4. Show next comments  3 more
  10. I'm once again, all tied up in knots, and have wasted the better part of my Saturday afternoon. In a word: Facebook. I have considered so many times just walking away from it. I'm so upset that I can't just enjoy my news feed stream, which is mostly full of things that really interest me. Of all the friends I have, I'd say 95% or more are believers from my former evangelical life. I've already "unfollowed" almost everyone, due to being so triggered by the awful memes these loving Christian people slap up on their feed. But Facebook also shows you comments people make on OTHER pages, whether you want to know about it or not. I'm not sure if this is just part of my deconversion, but I am still getting SO BLOODY TRIGGERED when I see/read these comments -- which are unavoidable when FB decides I need to see something my friend wrote on a page they follow, which I don't care about. I've tried "telling" FB "see less comments like this" but that friggin' algorithm just doesn't get the hint. I know it's something inside of me that gets hooked in. I'll read something, and then end up researching Bible verses to counteract the insane arguments I see. But then I realize I'm just "proof texting" the person back, and that they are so entrenched in their ways that it won't matter anyway. So, I put away the verses, don't post, and disengage. Except, I don't really. I spend the next several hours ruminating on various scenarios of things I could have said, what they might have said back, etc. I can't let go. The fact that people can pick any Bible verse they want, and use it to justify something they agree with, feels like a thousand gut punches. I don't know why this affects me so much. It's insane. And, I can't seem to stop. I'll be OK for sometimes months, but then inevitably I'll see something, and it will send me spinning. I can't leave Facebook, because I belong to several important private groups for my work. I thought that unfollowing 95% of my friends would solve it (and, honestly, that's just so sad it has to come to that). The truth is, I just want to live in peace. But these days, I can't do that. I just feel really defeated right now. I mean really, really defeated. I am seriously considering counseling. I know I'm the one that LET this ruin my day. I just can't seem to stop getting triggered. Thanks for listening.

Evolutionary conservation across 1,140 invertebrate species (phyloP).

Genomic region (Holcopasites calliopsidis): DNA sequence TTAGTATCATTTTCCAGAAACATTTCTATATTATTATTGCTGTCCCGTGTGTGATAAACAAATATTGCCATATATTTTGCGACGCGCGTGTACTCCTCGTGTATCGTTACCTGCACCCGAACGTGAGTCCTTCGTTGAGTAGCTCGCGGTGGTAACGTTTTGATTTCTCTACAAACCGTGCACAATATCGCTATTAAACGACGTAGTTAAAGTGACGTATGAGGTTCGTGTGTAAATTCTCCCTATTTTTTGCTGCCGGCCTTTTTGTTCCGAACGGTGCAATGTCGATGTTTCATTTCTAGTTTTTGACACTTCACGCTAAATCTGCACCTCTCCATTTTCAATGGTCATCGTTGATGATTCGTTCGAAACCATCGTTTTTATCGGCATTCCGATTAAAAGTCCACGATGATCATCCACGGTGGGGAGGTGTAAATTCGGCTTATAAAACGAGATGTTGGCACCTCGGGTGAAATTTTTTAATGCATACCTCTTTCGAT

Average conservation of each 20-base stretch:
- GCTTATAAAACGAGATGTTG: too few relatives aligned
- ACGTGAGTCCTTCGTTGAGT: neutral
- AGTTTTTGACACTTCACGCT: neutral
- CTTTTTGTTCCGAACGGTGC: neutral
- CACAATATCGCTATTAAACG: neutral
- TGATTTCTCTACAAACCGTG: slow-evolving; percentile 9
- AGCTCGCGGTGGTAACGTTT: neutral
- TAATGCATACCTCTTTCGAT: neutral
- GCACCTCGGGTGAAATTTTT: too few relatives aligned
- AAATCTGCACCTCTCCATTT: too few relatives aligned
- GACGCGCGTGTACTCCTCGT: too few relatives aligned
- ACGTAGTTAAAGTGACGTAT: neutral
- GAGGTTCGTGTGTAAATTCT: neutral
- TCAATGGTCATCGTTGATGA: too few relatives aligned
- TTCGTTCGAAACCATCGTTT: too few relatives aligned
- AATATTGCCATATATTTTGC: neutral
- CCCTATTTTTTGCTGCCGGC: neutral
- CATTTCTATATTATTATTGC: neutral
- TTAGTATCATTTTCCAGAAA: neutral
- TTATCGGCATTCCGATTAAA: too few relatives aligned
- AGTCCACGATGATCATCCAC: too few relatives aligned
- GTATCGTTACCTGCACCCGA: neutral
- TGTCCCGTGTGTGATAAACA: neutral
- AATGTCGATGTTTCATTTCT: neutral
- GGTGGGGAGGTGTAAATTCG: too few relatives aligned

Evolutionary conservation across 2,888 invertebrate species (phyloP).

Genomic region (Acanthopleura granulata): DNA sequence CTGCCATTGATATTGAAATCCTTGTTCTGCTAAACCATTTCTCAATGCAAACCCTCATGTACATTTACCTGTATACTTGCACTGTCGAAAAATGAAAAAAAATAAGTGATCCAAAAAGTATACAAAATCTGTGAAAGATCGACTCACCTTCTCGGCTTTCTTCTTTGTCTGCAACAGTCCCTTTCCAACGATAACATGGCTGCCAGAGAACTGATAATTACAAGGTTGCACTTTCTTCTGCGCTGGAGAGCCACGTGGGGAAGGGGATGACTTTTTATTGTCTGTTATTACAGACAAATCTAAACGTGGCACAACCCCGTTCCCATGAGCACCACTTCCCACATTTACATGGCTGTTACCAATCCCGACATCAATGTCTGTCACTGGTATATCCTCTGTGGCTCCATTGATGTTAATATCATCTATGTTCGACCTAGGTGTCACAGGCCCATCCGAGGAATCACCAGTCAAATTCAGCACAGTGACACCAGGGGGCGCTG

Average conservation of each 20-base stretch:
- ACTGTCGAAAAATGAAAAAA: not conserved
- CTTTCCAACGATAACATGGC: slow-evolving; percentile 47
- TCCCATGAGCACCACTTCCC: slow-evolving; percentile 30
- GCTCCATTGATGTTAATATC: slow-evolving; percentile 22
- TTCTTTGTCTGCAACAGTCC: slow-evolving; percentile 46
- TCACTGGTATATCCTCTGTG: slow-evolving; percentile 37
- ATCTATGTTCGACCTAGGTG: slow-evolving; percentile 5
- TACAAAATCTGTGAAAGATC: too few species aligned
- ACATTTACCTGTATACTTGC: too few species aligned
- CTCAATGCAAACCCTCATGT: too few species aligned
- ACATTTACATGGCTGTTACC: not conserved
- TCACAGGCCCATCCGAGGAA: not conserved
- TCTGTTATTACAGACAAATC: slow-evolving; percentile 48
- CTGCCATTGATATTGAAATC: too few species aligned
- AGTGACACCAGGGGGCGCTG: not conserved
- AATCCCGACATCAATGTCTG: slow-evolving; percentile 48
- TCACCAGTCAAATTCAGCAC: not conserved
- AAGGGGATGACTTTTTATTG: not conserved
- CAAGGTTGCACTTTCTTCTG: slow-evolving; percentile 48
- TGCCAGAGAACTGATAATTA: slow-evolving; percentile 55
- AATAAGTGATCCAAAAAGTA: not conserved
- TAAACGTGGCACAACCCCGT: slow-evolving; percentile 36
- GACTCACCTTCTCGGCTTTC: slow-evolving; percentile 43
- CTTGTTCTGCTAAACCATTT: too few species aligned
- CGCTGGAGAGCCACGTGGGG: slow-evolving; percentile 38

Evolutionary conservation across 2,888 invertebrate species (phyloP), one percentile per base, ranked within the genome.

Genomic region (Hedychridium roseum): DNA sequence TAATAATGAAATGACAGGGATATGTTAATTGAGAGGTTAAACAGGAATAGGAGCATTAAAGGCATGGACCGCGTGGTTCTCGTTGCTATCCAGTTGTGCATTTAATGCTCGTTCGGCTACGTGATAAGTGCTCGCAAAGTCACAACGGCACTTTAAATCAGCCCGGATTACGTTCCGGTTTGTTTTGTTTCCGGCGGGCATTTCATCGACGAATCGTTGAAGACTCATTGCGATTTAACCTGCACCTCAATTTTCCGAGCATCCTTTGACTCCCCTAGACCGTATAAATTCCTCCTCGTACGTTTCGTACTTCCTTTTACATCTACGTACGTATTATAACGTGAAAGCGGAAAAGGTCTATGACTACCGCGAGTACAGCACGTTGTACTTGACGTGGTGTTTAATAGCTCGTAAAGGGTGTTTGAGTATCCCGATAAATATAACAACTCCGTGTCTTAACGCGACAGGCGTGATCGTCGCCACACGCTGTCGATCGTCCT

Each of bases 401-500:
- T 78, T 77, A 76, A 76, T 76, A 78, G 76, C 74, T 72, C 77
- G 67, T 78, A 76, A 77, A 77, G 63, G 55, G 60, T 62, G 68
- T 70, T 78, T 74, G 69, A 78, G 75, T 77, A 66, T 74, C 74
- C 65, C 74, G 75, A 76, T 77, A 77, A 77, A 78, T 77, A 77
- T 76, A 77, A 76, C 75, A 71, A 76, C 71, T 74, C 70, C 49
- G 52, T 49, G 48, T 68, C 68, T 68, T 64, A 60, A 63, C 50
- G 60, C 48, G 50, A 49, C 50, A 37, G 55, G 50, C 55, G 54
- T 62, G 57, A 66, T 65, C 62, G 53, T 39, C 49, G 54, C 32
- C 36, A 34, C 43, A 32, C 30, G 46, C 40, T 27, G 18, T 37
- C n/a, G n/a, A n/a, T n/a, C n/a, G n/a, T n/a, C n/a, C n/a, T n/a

11. I definitely will! Next time we go up, we don't want to do the "tourist thing." Our plan is to drive around the island! I know there is so much more to see.
  12. Christians are very big on calling the Bible a “blueprint for living.”  So then why is it hazy about whether you should rip kids from their parents,  but perfectly clear about the prohibition of baking gay people a cake? #situationalethics 

    1. Riven


      Well, in the evangelical world I came from, it's referred to as a "blueprint for living" quite often. In fact, it's drilled into you.

    2. RealityCheck


      Yes, I've seen the term used before.  It's quite stupid really, most of the bible pertains to events that supposedly transpired way before your birth or will after you're dead.  Anything actually pertaining to living is relegated to a few outdated commandments or some parable babbling by Jesus.

    3. Riven


      Well, the problem enters in when the church begins justifying actions by using examples from Biblical history. I mean, there’s war, killing, rape, conquering other lands and people.. etc. Plenty of bad stuff to choose from. But I hear ya! 

    4. Show next comments  3 more
  13. The only thing churches want less than that, is a hurt Christian who arrives emotionally damaged from another Christian church. They don't want to deal with the fallout. They'd rather have starry-eyed new converts, who are thrilled to work for free for the church, and give their hard earned money too. Best racket around. Free workers, and they pay the church too! Of course, it's all wrapped up in a neat little god-package that you are doing the work "for the Lord." In fact, if you ever think you are being asked to do too much, they say that your relationship with the Lord is the problem, not their church. I mean, we're supposed to "count it all joy...." right? End of rant.